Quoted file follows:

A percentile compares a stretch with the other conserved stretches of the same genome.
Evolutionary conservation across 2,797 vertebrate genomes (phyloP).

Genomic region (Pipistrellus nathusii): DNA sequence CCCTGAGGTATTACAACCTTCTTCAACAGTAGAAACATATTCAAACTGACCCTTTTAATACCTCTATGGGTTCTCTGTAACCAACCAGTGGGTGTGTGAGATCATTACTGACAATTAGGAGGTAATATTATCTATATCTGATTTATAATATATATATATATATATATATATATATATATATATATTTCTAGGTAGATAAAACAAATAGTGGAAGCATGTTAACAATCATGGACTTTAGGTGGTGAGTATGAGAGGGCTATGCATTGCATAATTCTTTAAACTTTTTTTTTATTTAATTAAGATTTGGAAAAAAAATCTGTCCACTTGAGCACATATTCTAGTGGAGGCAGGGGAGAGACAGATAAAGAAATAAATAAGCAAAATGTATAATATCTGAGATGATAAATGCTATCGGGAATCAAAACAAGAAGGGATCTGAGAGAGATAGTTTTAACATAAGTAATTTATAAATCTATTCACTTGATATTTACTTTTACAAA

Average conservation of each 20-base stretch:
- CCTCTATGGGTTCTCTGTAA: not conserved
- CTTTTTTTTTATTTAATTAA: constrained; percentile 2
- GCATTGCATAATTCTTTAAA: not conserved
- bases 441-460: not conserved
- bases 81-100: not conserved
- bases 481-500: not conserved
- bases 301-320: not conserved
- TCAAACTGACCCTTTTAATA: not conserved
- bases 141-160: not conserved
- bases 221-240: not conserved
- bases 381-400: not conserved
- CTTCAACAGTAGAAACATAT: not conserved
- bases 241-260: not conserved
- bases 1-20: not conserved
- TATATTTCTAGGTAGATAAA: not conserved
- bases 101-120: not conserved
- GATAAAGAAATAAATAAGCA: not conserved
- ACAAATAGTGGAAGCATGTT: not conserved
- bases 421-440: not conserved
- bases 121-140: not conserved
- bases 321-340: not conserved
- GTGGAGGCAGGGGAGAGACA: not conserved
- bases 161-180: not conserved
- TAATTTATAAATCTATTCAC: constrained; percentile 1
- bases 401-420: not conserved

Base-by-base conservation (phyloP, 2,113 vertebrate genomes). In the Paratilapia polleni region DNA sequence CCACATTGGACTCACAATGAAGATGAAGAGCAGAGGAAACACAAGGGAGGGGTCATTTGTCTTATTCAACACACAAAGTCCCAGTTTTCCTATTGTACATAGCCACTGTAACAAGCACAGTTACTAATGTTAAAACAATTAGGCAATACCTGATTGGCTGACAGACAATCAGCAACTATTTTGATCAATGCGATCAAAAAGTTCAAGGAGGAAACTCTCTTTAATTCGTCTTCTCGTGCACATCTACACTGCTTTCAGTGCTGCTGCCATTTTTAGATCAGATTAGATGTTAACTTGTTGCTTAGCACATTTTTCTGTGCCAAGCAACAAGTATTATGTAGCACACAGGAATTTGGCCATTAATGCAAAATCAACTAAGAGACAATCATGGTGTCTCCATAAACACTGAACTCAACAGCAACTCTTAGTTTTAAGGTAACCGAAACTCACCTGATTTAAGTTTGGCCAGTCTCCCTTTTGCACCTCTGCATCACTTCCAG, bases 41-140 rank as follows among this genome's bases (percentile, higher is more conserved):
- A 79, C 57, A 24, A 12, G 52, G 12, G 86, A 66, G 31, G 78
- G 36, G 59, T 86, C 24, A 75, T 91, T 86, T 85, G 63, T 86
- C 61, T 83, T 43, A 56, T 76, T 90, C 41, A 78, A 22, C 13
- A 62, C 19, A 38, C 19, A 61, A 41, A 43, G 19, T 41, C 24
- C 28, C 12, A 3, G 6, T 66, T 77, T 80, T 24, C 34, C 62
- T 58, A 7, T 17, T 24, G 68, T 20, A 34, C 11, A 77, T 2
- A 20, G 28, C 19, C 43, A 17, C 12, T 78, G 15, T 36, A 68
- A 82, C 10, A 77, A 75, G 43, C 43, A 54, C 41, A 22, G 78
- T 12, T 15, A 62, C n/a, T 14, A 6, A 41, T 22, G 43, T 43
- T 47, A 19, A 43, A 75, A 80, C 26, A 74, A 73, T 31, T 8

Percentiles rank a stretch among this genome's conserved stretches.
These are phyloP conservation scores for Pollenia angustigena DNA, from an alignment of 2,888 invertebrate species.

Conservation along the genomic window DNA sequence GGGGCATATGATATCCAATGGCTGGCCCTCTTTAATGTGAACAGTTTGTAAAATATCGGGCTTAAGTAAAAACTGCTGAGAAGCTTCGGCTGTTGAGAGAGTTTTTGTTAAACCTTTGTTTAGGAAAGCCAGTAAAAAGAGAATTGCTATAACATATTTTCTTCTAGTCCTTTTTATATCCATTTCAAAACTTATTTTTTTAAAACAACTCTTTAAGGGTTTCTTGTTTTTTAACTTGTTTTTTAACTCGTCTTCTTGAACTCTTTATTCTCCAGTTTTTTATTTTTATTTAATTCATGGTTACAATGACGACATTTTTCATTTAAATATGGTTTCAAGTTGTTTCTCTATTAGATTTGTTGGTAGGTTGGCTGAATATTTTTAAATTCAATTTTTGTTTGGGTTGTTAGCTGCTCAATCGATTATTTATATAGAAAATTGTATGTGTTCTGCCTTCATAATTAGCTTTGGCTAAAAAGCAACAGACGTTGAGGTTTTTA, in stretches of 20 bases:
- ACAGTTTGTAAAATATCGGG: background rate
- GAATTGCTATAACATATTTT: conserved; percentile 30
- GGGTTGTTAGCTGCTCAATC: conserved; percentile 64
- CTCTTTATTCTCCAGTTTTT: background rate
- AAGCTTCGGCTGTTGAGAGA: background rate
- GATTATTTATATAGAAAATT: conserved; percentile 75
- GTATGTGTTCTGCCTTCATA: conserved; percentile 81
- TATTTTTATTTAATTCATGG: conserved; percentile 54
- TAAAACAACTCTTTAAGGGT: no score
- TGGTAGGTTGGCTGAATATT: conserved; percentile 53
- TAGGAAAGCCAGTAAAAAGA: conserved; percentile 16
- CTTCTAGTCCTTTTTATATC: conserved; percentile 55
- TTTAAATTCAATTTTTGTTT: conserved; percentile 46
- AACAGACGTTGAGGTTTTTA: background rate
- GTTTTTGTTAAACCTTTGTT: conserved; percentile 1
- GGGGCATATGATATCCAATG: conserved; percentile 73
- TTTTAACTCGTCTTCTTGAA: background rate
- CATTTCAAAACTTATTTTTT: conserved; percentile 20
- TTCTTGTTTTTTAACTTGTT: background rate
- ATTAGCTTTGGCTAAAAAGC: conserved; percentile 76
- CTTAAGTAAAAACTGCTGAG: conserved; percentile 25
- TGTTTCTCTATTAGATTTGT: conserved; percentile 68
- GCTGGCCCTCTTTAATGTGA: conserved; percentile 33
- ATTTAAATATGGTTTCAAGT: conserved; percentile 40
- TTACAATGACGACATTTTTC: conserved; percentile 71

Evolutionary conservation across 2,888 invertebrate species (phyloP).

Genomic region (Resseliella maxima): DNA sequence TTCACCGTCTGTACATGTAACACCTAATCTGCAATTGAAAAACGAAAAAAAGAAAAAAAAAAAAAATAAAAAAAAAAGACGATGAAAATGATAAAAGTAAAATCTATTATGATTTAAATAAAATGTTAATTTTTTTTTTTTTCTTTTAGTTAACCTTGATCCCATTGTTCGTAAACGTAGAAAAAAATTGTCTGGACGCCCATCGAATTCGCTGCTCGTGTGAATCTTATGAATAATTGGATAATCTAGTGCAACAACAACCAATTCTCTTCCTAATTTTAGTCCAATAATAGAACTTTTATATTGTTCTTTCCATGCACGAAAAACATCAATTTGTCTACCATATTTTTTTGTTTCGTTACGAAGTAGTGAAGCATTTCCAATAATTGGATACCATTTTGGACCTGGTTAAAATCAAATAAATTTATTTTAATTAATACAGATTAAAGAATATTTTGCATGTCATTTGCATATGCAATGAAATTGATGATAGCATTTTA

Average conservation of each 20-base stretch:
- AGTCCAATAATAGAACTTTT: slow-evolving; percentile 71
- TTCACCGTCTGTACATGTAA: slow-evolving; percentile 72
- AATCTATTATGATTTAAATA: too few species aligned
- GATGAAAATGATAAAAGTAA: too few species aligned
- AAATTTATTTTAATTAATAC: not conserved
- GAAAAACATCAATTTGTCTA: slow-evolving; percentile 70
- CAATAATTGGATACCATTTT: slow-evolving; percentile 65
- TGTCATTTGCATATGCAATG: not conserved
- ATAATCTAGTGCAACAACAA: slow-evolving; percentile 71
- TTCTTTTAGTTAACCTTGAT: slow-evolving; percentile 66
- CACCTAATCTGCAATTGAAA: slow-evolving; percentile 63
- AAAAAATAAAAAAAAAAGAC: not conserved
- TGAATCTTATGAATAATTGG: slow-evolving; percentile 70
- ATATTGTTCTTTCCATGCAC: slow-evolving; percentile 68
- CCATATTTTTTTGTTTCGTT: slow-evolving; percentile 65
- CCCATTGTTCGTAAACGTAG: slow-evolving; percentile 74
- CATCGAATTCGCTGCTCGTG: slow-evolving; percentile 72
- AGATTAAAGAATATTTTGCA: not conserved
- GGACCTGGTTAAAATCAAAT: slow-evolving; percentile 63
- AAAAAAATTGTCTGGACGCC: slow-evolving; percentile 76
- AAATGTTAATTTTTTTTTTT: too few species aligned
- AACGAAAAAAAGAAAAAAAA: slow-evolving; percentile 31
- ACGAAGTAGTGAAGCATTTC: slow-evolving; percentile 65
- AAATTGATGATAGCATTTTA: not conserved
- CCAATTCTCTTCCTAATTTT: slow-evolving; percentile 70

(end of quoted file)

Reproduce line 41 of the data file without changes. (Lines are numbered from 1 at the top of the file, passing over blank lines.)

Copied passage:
Percentiles rank a stretch among this genome's conserved stretches.